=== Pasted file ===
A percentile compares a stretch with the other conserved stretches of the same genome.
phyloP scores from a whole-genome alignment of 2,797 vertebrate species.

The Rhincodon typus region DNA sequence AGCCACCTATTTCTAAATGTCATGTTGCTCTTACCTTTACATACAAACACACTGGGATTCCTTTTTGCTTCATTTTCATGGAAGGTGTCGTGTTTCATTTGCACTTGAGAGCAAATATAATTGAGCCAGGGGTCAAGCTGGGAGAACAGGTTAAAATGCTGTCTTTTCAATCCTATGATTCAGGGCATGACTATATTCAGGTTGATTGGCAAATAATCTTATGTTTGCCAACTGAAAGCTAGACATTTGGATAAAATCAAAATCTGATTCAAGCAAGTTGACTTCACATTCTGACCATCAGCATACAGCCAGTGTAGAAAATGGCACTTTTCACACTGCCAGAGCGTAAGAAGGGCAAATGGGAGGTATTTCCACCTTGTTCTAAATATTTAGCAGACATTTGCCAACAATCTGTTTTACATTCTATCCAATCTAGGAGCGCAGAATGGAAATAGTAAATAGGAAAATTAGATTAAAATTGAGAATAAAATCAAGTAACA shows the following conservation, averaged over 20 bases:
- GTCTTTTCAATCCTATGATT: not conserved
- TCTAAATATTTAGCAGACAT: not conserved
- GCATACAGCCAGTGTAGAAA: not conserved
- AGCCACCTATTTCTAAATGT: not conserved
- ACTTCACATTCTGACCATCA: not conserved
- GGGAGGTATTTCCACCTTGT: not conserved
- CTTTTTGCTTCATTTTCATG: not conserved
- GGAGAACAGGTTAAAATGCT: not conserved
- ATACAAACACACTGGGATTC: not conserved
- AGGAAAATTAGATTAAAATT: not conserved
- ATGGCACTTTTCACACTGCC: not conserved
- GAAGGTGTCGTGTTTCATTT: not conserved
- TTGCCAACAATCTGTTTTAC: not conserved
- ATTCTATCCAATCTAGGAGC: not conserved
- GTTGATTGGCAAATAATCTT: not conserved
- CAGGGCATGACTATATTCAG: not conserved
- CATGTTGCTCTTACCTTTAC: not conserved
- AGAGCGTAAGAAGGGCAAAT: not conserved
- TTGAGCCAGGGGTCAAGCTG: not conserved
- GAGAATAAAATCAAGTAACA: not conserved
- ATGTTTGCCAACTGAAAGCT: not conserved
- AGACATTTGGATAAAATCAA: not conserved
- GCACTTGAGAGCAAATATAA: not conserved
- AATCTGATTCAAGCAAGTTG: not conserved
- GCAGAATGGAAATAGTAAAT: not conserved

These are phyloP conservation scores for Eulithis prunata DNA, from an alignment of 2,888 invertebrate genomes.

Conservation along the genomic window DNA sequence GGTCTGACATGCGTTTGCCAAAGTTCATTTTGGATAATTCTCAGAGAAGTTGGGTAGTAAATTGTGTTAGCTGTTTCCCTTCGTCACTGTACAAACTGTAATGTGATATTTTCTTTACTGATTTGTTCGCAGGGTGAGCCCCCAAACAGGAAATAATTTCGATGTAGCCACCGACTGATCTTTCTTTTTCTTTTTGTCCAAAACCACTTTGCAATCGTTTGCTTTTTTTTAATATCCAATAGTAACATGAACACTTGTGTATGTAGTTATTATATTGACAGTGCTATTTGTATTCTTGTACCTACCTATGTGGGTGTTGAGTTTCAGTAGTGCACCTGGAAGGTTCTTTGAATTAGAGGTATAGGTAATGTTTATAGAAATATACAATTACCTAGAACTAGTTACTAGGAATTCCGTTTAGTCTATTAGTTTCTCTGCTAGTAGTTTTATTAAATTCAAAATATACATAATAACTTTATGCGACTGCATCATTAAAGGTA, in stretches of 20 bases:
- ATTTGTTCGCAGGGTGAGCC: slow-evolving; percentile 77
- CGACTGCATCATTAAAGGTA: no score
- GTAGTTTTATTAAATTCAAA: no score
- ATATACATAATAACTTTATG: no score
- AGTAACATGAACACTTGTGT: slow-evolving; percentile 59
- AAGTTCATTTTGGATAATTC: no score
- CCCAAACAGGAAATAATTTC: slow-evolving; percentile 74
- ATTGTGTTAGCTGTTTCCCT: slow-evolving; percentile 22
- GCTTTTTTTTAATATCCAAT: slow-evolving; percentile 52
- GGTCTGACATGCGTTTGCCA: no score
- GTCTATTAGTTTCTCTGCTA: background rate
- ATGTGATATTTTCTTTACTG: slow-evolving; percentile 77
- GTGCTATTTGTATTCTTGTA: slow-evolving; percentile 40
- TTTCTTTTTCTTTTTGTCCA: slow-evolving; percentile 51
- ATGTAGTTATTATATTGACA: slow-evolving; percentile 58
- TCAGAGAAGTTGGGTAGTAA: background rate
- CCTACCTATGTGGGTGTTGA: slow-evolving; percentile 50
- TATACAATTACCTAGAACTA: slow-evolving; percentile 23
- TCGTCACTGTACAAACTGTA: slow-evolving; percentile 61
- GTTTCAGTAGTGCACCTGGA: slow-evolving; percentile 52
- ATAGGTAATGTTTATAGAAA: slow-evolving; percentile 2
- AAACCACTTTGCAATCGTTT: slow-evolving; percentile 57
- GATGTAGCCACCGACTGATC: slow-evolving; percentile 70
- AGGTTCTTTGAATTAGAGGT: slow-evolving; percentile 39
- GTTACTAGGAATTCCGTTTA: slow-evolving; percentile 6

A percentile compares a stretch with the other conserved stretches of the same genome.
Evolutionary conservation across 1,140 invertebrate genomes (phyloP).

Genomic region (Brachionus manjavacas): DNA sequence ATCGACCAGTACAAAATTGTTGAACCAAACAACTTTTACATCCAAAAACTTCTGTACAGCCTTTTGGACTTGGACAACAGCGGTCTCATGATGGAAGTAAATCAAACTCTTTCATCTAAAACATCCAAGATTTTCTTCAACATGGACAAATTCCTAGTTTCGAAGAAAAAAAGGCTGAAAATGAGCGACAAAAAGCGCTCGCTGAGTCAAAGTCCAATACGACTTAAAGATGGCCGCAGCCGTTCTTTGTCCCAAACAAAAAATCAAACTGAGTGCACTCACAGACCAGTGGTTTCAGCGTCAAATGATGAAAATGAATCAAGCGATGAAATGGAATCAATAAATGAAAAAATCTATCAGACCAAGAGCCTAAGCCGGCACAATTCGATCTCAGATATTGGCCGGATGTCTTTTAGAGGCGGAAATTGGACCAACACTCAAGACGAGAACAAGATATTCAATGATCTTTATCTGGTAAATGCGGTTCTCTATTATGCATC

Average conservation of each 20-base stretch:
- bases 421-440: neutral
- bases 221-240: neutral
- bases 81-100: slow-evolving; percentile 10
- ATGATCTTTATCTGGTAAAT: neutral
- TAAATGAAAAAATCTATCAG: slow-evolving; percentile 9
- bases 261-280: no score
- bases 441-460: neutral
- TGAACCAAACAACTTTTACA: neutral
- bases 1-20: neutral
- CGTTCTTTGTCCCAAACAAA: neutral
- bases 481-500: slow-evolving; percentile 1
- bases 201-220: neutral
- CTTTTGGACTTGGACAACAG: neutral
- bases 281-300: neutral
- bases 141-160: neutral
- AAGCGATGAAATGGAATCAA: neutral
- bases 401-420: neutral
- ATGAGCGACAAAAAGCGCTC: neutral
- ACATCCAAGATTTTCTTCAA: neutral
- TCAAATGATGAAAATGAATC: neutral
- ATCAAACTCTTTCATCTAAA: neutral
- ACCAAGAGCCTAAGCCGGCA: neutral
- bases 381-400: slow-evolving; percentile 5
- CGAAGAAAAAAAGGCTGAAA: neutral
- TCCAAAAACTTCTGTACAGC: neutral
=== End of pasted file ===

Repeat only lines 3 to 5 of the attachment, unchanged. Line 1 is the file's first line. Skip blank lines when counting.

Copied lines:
The Rhincodon typus region DNA sequence AGCCACCTATTTCTAAATGTCATGTTGCTCTTACCTTTACATACAAACACACTGGGATTCCTTTTTGCTTCATTTTCATGGAAGGTGTCGTGTTTCATTTGCACTTGAGAGCAAATATAATTGAGCCAGGGGTCAAGCTGGGAGAACAGGTTAAAATGCTGTCTTTTCAATCCTATGATTCAGGGCATGACTATATTCAGGTTGATTGGCAAATAATCTTATGTTTGCCAACTGAAAGCTAGACATTTGGATAAAATCAAAATCTGATTCAAGCAAGTTGACTTCACATTCTGACCATCAGCATACAGCCAGTGTAGAAAATGGCACTTTTCACACTGCCAGAGCGTAAGAAGGGCAAATGGGAGGTATTTCCACCTTGTTCTAAATATTTAGCAGACATTTGCCAACAATCTGTTTTACATTCTATCCAATCTAGGAGCGCAGAATGGAAATAGTAAATAGGAAAATTAGATTAAAATTGAGAATAAAATCAAGTAACA shows the following conservation, averaged over 20 bases:
- GTCTTTTCAATCCTATGATT: not conserved
- TCTAAATATTTAGCAGACAT: not conserved